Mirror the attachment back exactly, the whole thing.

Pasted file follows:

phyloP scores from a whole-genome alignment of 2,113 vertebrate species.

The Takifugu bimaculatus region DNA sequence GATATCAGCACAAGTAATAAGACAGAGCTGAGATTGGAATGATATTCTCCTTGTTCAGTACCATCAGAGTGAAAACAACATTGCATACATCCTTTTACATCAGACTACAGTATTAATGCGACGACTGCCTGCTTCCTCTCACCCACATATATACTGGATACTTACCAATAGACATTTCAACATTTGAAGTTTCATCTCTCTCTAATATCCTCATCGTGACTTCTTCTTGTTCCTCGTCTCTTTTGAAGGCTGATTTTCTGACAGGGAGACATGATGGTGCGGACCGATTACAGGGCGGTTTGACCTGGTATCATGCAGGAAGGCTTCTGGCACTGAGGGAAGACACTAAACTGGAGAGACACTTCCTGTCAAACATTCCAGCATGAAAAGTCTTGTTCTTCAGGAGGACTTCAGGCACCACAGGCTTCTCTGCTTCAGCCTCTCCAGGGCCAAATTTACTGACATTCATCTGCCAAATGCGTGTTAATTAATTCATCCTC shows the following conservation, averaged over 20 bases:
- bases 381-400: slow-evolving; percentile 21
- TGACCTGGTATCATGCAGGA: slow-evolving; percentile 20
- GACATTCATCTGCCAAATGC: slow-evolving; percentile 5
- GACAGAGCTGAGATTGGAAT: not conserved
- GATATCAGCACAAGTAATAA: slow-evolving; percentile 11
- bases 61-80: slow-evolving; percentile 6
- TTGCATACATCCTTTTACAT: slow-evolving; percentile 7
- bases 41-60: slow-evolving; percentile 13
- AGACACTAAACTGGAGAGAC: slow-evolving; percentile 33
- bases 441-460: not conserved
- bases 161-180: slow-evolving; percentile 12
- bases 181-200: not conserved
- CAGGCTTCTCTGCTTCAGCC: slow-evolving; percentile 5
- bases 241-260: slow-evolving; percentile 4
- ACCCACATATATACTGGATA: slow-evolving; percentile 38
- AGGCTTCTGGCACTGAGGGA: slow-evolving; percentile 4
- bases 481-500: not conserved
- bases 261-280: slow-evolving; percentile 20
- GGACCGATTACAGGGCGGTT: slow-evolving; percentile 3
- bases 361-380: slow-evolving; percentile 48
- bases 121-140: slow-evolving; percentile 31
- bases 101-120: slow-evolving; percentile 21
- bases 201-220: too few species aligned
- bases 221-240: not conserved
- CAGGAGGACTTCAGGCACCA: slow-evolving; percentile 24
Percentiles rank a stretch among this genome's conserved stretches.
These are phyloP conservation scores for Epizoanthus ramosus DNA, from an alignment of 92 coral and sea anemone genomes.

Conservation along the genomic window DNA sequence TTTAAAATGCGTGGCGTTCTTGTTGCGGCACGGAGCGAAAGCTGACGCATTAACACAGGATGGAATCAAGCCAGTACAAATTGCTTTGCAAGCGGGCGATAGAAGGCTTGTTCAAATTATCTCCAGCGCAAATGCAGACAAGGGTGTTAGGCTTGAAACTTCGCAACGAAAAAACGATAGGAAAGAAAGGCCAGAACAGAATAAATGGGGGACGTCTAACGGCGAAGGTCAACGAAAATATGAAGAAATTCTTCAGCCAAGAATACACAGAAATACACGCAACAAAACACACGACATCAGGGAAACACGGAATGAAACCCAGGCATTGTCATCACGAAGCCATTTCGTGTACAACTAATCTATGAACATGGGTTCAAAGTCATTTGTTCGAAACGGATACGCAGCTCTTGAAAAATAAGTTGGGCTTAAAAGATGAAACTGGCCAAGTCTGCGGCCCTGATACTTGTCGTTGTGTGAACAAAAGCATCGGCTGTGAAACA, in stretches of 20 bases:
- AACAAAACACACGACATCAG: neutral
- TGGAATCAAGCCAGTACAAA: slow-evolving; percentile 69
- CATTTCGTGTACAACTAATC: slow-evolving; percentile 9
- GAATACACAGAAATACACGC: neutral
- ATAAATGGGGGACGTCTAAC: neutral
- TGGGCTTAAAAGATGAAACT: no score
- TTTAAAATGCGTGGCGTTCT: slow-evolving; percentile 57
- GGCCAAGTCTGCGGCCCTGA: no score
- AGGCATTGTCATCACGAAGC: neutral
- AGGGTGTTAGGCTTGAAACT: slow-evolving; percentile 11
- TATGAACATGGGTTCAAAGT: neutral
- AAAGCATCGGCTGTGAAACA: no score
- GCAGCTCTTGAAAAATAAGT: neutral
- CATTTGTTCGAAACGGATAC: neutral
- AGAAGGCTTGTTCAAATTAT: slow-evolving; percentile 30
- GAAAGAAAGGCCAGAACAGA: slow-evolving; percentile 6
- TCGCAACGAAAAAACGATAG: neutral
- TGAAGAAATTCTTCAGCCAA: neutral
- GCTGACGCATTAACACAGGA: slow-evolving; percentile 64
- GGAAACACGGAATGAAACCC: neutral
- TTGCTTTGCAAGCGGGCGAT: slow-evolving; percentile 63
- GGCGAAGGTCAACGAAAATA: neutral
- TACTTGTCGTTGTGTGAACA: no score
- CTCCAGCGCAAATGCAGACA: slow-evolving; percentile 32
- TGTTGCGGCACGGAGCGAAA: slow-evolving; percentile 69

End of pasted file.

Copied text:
phyloP scores from a whole-genome alignment of 2,113 vertebrate species.

The Takifugu bimaculatus region DNA sequence GATATCAGCACAAGTAATAAGACAGAGCTGAGATTGGAATGATATTCTCCTTGTTCAGTACCATCAGAGTGAAAACAACATTGCATACATCCTTTTACATCAGACTACAGTATTAATGCGACGACTGCCTGCTTCCTCTCACCCACATATATACTGGATACTTACCAATAGACATTTCAACATTTGAAGTTTCATCTCTCTCTAATATCCTCATCGTGACTTCTTCTTGTTCCTCGTCTCTTTTGAAGGCTGATTTTCTGACAGGGAGACATGATGGTGCGGACCGATTACAGGGCGGTTTGACCTGGTATCATGCAGGAAGGCTTCTGGCACTGAGGGAAGACACTAAACTGGAGAGACACTTCCTGTCAAACATTCCAGCATGAAAAGTCTTGTTCTTCAGGAGGACTTCAGGCACCACAGGCTTCTCTGCTTCAGCCTCTCCAGGGCCAAATTTACTGACATTCATCTGCCAAATGCGTGTTAATTAATTCATCCTC shows the following conservation, averaged over 20 bases:
- bases 381-400: slow-evolving; percentile 21
- TGACCTGGTATCATGCAGGA: slow-evolving; percentile 20
- GACATTCATCTGCCAAATGC: slow-evolving; percentile 5
- GACAGAGCTGAGATTGGAAT: not conserved
- GATATCAGCACAAGTAATAA: slow-evolving; percentile 11
- bases 61-80: slow-evolving; percentile 6
- TTGCATACATCCTTTTACAT: slow-evolving; percentile 7
- bases 41-60: slow-evolving; percentile 13
- AGACACTAAACTGGAGAGAC: slow-evolving; percentile 33
- bases 441-460: not conserved
- bases 161-180: slow-evolving; percentile 12
- bases 181-200: not conserved
- CAGGCTTCTCTGCTTCAGCC: slow-evolving; percentile 5
- bases 241-260: slow-evolving; percentile 4
- ACCCACATATATACTGGATA: slow-evolving; percentile 38
- AGGCTTCTGGCACTGAGGGA: slow-evolving; percentile 4
- bases 481-500: not conserved
- bases 261-280: slow-evolving; percentile 20
- GGACCGATTACAGGGCGGTT: slow-evolving; percentile 3
- bases 361-380: slow-evolving; percentile 48
- bases 121-140: slow-evolving; percentile 31
- bases 101-120: slow-evolving; percentile 21
- bases 201-220: too few species aligned
- bases 221-240: not conserved
- CAGGAGGACTTCAGGCACCA: slow-evolving; percentile 24
Percentiles rank a stretch among this genome's conserved stretches.
These are phyloP conservation scores for Epizoanthus ramosus DNA, from an alignment of 92 coral and sea anemone genomes.

Conservation along the genomic window DNA sequence TTTAAAATGCGTGGCGTTCTTGTTGCGGCACGGAGCGAAAGCTGACGCATTAACACAGGATGGAATCAAGCCAGTACAAATTGCTTTGCAAGCGGGCGATAGAAGGCTTGTTCAAATTATCTCCAGCGCAAATGCAGACAAGGGTGTTAGGCTTGAAACTTCGCAACGAAAAAACGATAGGAAAGAAAGGCCAGAACAGAATAAATGGGGGACGTCTAACGGCGAAGGTCAACGAAAATATGAAGAAATTCTTCAGCCAAGAATACACAGAAATACACGCAACAAAACACACGACATCAGGGAAACACGGAATGAAACCCAGGCATTGTCATCACGAAGCCATTTCGTGTACAACTAATCTATGAACATGGGTTCAAAGTCATTTGTTCGAAACGGATACGCAGCTCTTGAAAAATAAGTTGGGCTTAAAAGATGAAACTGGCCAAGTCTGCGGCCCTGATACTTGTCGTTGTGTGAACAAAAGCATCGGCTGTGAAACA, in stretches of 20 bases:
- AACAAAACACACGACATCAG: neutral
- TGGAATCAAGCCAGTACAAA: slow-evolving; percentile 69
- CATTTCGTGTACAACTAATC: slow-evolving; percentile 9
- GAATACACAGAAATACACGC: neutral
- ATAAATGGGGGACGTCTAAC: neutral
- TGGGCTTAAAAGATGAAACT: no score
- TTTAAAATGCGTGGCGTTCT: slow-evolving; percentile 57
- GGCCAAGTCTGCGGCCCTGA: no score
- AGGCATTGTCATCACGAAGC: neutral
- AGGGTGTTAGGCTTGAAACT: slow-evolving; percentile 11
- TATGAACATGGGTTCAAAGT: neutral
- AAAGCATCGGCTGTGAAACA: no score
- GCAGCTCTTGAAAAATAAGT: neutral
- CATTTGTTCGAAACGGATAC: neutral
- AGAAGGCTTGTTCAAATTAT: slow-evolving; percentile 30
- GAAAGAAAGGCCAGAACAGA: slow-evolving; percentile 6
- TCGCAACGAAAAAACGATAG: neutral
- TGAAGAAATTCTTCAGCCAA: neutral
- GCTGACGCATTAACACAGGA: slow-evolving; percentile 64
- GGAAACACGGAATGAAACCC: neutral
- TTGCTTTGCAAGCGGGCGAT: slow-evolving; percentile 63
- GGCGAAGGTCAACGAAAATA: neutral
- TACTTGTCGTTGTGTGAACA: no score
- CTCCAGCGCAAATGCAGACA: slow-evolving; percentile 32
- TGTTGCGGCACGGAGCGAAA: slow-evolving; percentile 69